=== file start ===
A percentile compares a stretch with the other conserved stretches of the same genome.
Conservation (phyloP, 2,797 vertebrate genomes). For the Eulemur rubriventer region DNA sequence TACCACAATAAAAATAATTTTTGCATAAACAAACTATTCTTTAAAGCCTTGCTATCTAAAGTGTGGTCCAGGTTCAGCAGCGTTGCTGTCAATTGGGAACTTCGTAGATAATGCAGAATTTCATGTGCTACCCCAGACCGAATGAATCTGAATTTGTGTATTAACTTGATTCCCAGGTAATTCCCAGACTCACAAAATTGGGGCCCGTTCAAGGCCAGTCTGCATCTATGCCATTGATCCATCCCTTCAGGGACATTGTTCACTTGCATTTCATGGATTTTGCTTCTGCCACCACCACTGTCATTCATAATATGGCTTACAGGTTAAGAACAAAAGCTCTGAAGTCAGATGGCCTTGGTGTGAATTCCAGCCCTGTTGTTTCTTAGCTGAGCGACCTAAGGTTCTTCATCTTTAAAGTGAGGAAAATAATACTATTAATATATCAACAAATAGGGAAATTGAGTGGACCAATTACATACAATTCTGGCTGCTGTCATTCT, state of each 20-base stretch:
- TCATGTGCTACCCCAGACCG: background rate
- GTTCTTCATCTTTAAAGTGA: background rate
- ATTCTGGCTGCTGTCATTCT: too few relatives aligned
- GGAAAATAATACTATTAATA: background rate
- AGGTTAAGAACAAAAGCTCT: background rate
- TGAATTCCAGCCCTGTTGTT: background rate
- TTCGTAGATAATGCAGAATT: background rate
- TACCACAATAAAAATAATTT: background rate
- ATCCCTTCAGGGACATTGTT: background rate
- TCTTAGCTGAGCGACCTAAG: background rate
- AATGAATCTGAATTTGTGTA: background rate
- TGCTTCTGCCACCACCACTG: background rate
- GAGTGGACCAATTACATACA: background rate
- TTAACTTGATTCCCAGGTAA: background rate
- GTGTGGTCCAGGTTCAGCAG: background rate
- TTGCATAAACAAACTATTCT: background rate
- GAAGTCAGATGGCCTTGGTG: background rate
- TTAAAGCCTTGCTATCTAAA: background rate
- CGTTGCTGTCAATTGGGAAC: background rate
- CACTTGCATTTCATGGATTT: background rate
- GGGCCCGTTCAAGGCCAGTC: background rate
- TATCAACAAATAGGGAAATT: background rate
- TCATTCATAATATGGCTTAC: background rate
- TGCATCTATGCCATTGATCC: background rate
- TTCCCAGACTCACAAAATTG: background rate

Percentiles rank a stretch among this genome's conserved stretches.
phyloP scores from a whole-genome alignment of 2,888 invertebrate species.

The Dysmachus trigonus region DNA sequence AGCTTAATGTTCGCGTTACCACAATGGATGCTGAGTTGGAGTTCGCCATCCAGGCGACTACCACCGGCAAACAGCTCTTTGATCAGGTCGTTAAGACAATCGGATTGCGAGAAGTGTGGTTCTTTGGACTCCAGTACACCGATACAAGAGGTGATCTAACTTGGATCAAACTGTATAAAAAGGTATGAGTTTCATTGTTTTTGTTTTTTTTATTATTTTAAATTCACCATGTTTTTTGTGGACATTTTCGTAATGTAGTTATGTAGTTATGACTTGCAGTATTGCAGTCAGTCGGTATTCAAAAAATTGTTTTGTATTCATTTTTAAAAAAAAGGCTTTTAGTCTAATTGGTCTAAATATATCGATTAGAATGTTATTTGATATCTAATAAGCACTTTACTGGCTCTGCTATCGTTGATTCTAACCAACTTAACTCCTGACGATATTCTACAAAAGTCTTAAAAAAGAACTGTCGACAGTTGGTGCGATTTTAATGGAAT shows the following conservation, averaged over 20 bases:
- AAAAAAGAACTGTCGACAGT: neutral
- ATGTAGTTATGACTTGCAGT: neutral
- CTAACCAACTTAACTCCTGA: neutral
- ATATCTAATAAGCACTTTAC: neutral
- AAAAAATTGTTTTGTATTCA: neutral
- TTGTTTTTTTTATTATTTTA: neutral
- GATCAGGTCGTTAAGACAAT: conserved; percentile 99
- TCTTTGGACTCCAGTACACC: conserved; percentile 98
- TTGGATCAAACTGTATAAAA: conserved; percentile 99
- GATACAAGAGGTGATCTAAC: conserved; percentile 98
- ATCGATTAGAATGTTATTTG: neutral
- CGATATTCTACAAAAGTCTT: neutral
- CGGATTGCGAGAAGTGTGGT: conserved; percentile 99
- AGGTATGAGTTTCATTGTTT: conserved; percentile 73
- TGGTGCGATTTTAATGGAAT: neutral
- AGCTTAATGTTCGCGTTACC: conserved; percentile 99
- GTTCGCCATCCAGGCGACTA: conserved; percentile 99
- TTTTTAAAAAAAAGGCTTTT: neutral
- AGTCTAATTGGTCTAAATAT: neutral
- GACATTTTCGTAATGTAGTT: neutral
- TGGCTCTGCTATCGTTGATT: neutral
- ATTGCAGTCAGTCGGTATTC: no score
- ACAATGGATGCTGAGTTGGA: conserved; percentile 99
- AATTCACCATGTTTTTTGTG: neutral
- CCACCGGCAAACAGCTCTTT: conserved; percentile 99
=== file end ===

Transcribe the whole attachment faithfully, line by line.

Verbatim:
A percentile compares a stretch with the other conserved stretches of the same genome.
Conservation (phyloP, 2,797 vertebrate genomes). For the Eulemur rubriventer region DNA sequence TACCACAATAAAAATAATTTTTGCATAAACAAACTATTCTTTAAAGCCTTGCTATCTAAAGTGTGGTCCAGGTTCAGCAGCGTTGCTGTCAATTGGGAACTTCGTAGATAATGCAGAATTTCATGTGCTACCCCAGACCGAATGAATCTGAATTTGTGTATTAACTTGATTCCCAGGTAATTCCCAGACTCACAAAATTGGGGCCCGTTCAAGGCCAGTCTGCATCTATGCCATTGATCCATCCCTTCAGGGACATTGTTCACTTGCATTTCATGGATTTTGCTTCTGCCACCACCACTGTCATTCATAATATGGCTTACAGGTTAAGAACAAAAGCTCTGAAGTCAGATGGCCTTGGTGTGAATTCCAGCCCTGTTGTTTCTTAGCTGAGCGACCTAAGGTTCTTCATCTTTAAAGTGAGGAAAATAATACTATTAATATATCAACAAATAGGGAAATTGAGTGGACCAATTACATACAATTCTGGCTGCTGTCATTCT, state of each 20-base stretch:
- TCATGTGCTACCCCAGACCG: background rate
- GTTCTTCATCTTTAAAGTGA: background rate
- ATTCTGGCTGCTGTCATTCT: too few relatives aligned
- GGAAAATAATACTATTAATA: background rate
- AGGTTAAGAACAAAAGCTCT: background rate
- TGAATTCCAGCCCTGTTGTT: background rate
- TTCGTAGATAATGCAGAATT: background rate
- TACCACAATAAAAATAATTT: background rate
- ATCCCTTCAGGGACATTGTT: background rate
- TCTTAGCTGAGCGACCTAAG: background rate
- AATGAATCTGAATTTGTGTA: background rate
- TGCTTCTGCCACCACCACTG: background rate
- GAGTGGACCAATTACATACA: background rate
- TTAACTTGATTCCCAGGTAA: background rate
- GTGTGGTCCAGGTTCAGCAG: background rate
- TTGCATAAACAAACTATTCT: background rate
- GAAGTCAGATGGCCTTGGTG: background rate
- TTAAAGCCTTGCTATCTAAA: background rate
- CGTTGCTGTCAATTGGGAAC: background rate
- CACTTGCATTTCATGGATTT: background rate
- GGGCCCGTTCAAGGCCAGTC: background rate
- TATCAACAAATAGGGAAATT: background rate
- TCATTCATAATATGGCTTAC: background rate
- TGCATCTATGCCATTGATCC: background rate
- TTCCCAGACTCACAAAATTG: background rate

Percentiles rank a stretch among this genome's conserved stretches.
phyloP scores from a whole-genome alignment of 2,888 invertebrate species.

The Dysmachus trigonus region DNA sequence AGCTTAATGTTCGCGTTACCACAATGGATGCTGAGTTGGAGTTCGCCATCCAGGCGACTACCACCGGCAAACAGCTCTTTGATCAGGTCGTTAAGACAATCGGATTGCGAGAAGTGTGGTTCTTTGGACTCCAGTACACCGATACAAGAGGTGATCTAACTTGGATCAAACTGTATAAAAAGGTATGAGTTTCATTGTTTTTGTTTTTTTTATTATTTTAAATTCACCATGTTTTTTGTGGACATTTTCGTAATGTAGTTATGTAGTTATGACTTGCAGTATTGCAGTCAGTCGGTATTCAAAAAATTGTTTTGTATTCATTTTTAAAAAAAAGGCTTTTAGTCTAATTGGTCTAAATATATCGATTAGAATGTTATTTGATATCTAATAAGCACTTTACTGGCTCTGCTATCGTTGATTCTAACCAACTTAACTCCTGACGATATTCTACAAAAGTCTTAAAAAAGAACTGTCGACAGTTGGTGCGATTTTAATGGAAT shows the following conservation, averaged over 20 bases:
- AAAAAAGAACTGTCGACAGT: neutral
- ATGTAGTTATGACTTGCAGT: neutral
- CTAACCAACTTAACTCCTGA: neutral
- ATATCTAATAAGCACTTTAC: neutral
- AAAAAATTGTTTTGTATTCA: neutral
- TTGTTTTTTTTATTATTTTA: neutral
- GATCAGGTCGTTAAGACAAT: conserved; percentile 99
- TCTTTGGACTCCAGTACACC: conserved; percentile 98
- TTGGATCAAACTGTATAAAA: conserved; percentile 99
- GATACAAGAGGTGATCTAAC: conserved; percentile 98
- ATCGATTAGAATGTTATTTG: neutral
- CGATATTCTACAAAAGTCTT: neutral
- CGGATTGCGAGAAGTGTGGT: conserved; percentile 99
- AGGTATGAGTTTCATTGTTT: conserved; percentile 73
- TGGTGCGATTTTAATGGAAT: neutral
- AGCTTAATGTTCGCGTTACC: conserved; percentile 99
- GTTCGCCATCCAGGCGACTA: conserved; percentile 99
- TTTTTAAAAAAAAGGCTTTT: neutral
- AGTCTAATTGGTCTAAATAT: neutral
- GACATTTTCGTAATGTAGTT: neutral
- TGGCTCTGCTATCGTTGATT: neutral
- ATTGCAGTCAGTCGGTATTC: no score
- ACAATGGATGCTGAGTTGGA: conserved; percentile 99
- AATTCACCATGTTTTTTGTG: neutral
- CCACCGGCAAACAGCTCTTT: conserved; percentile 99